What is your most memorable uLethbridge experience?

My most memorable experience was presenting my final presentation of my honours thesis research to the psychology department. It was the moment where I felt the most accomplished as an undergraduate student.

Is there someone specific who had an important influence on your uLethbridge experience?

Dr. Jennifer Mather from the Psychology department. As soon as I transferred to U of L and took her Psychology of Aging class, she has sort of "taken me under her wing" so to speak, guiding me with my writing and research skills, providing me opportunities to do independent and applied studies, helping me find volunteer placement with the Accommodated Learning Centre, and being my supervisor for my Honours Thesis. She has been with me pretty much every step and helping me build many important skills.

What is the most important lesson you learned?

The most important lesson that I have learned is that as a student, you are going to experience discouragement and moments where you cannot see yourself succeeding. This is okay, I learned that this means that you care as a student and that giving up is not the way to overcome the struggle. Our moments of immense growth come after the struggle is over.

What are your hopes/plans for the future?

My goal is to take my skills that I have learned to try my hand at being accepted into med school. I want to get into psychiatry as my career, as I have always wanted to help people and there is no better way, I think, that I can help people than becoming a psychiatrist.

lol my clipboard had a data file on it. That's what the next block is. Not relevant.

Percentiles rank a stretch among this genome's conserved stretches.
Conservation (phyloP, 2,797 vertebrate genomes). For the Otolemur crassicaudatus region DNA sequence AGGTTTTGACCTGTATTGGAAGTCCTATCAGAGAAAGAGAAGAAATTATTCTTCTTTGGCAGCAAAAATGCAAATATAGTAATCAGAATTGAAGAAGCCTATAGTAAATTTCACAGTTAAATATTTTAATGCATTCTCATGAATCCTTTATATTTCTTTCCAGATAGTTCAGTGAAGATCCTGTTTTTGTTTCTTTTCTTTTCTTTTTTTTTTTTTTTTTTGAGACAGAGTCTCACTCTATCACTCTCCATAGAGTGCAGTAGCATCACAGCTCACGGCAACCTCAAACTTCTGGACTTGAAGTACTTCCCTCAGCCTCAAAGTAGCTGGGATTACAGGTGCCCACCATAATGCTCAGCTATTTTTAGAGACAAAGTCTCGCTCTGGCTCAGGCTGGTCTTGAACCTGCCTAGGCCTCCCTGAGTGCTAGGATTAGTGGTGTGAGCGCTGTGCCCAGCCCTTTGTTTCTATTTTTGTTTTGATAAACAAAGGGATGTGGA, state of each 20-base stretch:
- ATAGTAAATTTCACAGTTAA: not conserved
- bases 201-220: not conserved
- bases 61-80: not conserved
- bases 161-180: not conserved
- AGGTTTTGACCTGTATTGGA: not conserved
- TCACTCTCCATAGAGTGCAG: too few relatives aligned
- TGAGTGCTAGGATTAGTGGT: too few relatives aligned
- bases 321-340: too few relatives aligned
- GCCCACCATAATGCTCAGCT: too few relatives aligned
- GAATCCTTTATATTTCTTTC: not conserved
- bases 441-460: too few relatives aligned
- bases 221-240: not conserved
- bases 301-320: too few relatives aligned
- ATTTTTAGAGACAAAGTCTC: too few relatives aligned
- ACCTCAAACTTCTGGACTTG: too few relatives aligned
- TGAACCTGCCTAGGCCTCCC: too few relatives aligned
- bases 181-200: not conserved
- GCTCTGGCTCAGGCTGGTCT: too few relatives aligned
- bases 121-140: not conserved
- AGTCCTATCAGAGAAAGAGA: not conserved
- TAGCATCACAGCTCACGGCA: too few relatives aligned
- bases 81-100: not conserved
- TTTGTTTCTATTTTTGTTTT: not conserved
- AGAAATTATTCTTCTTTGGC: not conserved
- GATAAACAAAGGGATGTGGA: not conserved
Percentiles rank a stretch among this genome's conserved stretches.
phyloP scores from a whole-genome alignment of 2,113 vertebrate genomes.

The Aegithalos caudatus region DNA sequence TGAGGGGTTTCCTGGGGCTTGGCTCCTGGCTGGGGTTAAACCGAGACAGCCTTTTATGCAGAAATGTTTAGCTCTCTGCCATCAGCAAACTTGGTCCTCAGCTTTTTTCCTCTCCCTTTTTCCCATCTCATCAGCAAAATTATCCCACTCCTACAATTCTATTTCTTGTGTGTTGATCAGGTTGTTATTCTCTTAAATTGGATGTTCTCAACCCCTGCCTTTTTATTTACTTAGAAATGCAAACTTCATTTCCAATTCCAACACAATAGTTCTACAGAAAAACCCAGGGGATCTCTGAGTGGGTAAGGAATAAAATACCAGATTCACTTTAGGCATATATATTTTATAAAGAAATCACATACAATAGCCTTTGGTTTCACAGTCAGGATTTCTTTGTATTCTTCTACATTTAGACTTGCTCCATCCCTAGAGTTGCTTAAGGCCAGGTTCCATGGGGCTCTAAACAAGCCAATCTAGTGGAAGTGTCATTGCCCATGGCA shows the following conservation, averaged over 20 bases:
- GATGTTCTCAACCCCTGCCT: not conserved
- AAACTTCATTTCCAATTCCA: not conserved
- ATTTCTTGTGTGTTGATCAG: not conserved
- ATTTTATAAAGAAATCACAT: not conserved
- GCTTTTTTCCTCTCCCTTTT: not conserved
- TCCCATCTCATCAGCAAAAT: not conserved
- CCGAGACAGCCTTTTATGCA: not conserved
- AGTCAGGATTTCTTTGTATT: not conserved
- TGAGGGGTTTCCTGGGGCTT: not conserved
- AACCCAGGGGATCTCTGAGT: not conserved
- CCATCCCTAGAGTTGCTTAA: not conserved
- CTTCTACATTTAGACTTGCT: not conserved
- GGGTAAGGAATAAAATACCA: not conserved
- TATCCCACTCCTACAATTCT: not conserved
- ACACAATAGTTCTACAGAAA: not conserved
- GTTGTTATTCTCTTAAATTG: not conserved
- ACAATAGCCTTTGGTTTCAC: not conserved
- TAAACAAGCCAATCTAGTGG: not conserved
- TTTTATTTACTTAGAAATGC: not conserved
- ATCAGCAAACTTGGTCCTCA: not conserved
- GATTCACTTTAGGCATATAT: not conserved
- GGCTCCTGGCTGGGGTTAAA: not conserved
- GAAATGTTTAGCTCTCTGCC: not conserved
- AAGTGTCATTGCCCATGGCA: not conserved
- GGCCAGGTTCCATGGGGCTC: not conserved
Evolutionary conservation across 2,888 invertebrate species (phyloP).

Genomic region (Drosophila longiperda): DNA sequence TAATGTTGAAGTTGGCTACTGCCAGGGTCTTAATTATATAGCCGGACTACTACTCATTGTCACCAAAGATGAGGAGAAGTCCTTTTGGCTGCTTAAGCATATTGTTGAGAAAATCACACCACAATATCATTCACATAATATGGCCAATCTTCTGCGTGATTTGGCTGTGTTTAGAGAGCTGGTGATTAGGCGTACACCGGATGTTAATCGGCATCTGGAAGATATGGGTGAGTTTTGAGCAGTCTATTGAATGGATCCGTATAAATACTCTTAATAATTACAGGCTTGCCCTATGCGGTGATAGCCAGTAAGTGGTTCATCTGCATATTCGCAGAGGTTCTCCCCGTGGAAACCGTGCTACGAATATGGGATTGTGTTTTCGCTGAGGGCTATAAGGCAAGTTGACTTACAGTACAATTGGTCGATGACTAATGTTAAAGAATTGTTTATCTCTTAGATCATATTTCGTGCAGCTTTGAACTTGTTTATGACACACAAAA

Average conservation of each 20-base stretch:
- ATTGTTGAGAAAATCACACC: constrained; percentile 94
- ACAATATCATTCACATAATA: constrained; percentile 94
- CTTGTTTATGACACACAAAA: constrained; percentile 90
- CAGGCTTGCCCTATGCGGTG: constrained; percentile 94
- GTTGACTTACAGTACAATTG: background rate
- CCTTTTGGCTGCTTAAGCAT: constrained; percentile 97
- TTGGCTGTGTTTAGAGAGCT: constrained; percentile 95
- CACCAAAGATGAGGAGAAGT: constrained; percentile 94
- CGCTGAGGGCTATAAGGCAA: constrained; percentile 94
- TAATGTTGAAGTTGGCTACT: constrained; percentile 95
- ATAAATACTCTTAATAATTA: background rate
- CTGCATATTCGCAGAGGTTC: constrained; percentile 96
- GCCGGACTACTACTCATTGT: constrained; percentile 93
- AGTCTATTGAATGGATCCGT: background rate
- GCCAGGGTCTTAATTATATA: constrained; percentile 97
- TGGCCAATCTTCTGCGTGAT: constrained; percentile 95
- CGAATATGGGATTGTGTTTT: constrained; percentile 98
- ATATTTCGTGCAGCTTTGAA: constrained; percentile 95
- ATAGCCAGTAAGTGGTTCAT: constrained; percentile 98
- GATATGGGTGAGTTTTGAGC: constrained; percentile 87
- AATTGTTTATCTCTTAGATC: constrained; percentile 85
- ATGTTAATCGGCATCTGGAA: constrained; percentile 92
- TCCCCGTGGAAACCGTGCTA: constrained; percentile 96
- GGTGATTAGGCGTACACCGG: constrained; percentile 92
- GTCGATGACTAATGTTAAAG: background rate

What advice would you give to students who are about to begin their post-secondary (graduate studies) journeys?

  • Do your best to build relationships and connections with classmates and professors.
  • Don't worry if you are confused at what direction to take while in your first year, your experiences will help your path become clearer.
  • Don't just keep your head in your books, join clubs, go to events, make friends and find social groups. If you want to go further in your education, developing interpersonal relationships and social skills will help you go much further.
  • Take the opportunity to volunteer, do independent and applied studies and try your hand at research like in a professor's lab.
As an undergraduate student, Brayden Pitcher worked to build connections, both with his professors and his peers. Through those connections, he researched ways in which we can improve the teaching of work-related skills for students with disabilities. Learn more about Brayden's undergraduate experience!